Infernal Affairs (2002) – Movie Review


Comparison’s to The Departed, the Best Picture winning remake directed by Martin Scorsese, seem by this point inevitable. But which is the “better” film is the least interesting question one could ask. For both versions of this tale – of an undercover cop in the triad and a police officer working for the same gang – there is a whole book’s worth of analysis that could be made about how differently the key setpieces are directed, acted, blocked out, scored, edited and paced. Different treatments are needed for two different beasts.

What Infernal Affairs has going for it is its pacing. At 101 minutes it doesn’t let up, crossing from one parallel scenario to the next, and after a melodramatic death will move straight on to the rest of the plot. The disorientation this causes actually makes the ideas of duality and finding morality in hellish environments feel more palpable than just making the movie a superficial epic. Whilst the film may be a loud lean beast with a soundtrack that will rarely let a moment go quiet (your tolerance of which may vary) many of the performances do not match this bombast. The two fantastic performances from from Andy Lau and Tony Leung are of subdued operatics. Whilst large events go on around them they look set to poise themselves and their faces like the carved idols with which the movie begins. They are unable to express themselves in their undercover environments, so feel locked from within.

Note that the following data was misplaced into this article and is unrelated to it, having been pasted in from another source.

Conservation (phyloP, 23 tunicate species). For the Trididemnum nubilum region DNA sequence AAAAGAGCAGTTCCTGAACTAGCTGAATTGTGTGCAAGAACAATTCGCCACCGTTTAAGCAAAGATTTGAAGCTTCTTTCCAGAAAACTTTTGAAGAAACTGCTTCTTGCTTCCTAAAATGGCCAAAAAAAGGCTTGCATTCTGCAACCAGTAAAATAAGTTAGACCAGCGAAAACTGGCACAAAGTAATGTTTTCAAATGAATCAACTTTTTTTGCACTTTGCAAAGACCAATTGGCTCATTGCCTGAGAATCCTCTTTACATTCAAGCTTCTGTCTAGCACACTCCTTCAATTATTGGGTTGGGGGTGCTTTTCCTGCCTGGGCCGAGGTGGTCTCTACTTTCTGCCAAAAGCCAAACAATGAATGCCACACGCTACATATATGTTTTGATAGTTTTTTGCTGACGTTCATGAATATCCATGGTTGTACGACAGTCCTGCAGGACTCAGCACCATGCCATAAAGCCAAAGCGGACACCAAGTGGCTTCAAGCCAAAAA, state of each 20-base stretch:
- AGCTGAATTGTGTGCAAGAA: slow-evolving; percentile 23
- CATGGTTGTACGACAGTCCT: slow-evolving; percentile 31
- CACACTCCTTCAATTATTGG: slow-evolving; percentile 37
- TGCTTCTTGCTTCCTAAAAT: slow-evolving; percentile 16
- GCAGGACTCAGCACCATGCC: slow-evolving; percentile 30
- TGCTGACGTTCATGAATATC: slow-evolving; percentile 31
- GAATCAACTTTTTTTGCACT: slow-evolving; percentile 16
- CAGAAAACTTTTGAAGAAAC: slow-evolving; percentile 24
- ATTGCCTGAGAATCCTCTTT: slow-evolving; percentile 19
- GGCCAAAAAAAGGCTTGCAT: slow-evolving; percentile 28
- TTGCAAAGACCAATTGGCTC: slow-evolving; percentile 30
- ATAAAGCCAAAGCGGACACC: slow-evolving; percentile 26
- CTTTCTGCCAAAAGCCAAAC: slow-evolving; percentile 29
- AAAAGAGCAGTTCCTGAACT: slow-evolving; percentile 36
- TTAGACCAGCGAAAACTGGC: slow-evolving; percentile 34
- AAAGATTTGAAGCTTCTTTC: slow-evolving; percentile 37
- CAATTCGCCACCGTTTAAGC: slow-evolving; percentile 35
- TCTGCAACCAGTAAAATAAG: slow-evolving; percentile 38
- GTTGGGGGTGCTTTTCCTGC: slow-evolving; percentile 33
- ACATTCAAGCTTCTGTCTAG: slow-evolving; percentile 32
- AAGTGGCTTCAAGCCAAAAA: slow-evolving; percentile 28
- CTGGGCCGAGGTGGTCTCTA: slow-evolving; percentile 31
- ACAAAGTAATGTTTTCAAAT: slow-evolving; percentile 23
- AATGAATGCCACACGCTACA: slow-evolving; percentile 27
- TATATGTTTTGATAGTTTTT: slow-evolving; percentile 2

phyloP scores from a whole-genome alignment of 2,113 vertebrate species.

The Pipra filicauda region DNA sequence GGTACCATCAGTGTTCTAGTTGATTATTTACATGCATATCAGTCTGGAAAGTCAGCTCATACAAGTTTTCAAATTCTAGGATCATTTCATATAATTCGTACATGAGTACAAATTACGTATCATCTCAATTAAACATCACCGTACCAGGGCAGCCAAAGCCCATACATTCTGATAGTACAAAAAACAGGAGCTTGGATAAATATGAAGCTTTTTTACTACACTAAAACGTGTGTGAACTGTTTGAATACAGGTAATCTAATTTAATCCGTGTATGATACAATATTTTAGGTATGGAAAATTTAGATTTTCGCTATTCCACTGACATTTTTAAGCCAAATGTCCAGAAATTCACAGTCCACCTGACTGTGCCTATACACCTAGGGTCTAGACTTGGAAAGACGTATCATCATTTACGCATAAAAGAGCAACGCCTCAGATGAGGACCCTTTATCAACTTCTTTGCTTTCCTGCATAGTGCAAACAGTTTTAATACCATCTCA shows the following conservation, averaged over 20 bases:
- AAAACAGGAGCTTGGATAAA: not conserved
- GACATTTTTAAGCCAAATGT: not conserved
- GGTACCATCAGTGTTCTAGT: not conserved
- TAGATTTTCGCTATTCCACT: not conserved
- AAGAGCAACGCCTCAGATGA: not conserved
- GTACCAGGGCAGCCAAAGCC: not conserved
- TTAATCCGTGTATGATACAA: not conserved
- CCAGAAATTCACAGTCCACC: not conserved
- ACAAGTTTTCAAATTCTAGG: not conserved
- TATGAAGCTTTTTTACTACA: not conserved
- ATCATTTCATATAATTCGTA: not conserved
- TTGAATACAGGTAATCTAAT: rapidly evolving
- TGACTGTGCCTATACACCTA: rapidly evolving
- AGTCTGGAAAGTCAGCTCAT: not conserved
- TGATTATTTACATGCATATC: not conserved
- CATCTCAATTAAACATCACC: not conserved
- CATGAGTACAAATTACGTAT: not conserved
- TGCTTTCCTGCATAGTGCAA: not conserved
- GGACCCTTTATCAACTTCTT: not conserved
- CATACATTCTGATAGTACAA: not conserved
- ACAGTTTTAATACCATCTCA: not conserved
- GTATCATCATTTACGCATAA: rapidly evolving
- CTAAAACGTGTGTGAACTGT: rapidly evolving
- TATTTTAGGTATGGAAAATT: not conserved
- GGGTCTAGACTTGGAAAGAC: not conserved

The melodrama in the film only becomes a problem when it overemphasises theme and character, at which point it can become a little ridiculous. Many people make fun of The Departed’s obsession with symbolic rats, but the discussions about the protagonist of Lau’s wife’s novel – “I don’t know if he is a good or a bad guy” – are equally obvious (as a consequence of Infernal Affairs’ main focuses, female characters often get the short stick). Still, the overcooked theatrics are why we gravitate to these kind of films, to lose ourselves in a heightened reality in which emotion and theme can announce itself and entice you. That reality was only ever lost in the film’s editing, with an over reliance on hazy dissolves and B&W flashbacks to happy-time conversations during significant plot points.

Infernal Affairs is proof that pulpy premise, weighty themes and bombastic presentation can coexist happily and share within each other’s strengths. They can hide in each other’s roles for so long that they become one and the same. For this movie, that sounds fitting.

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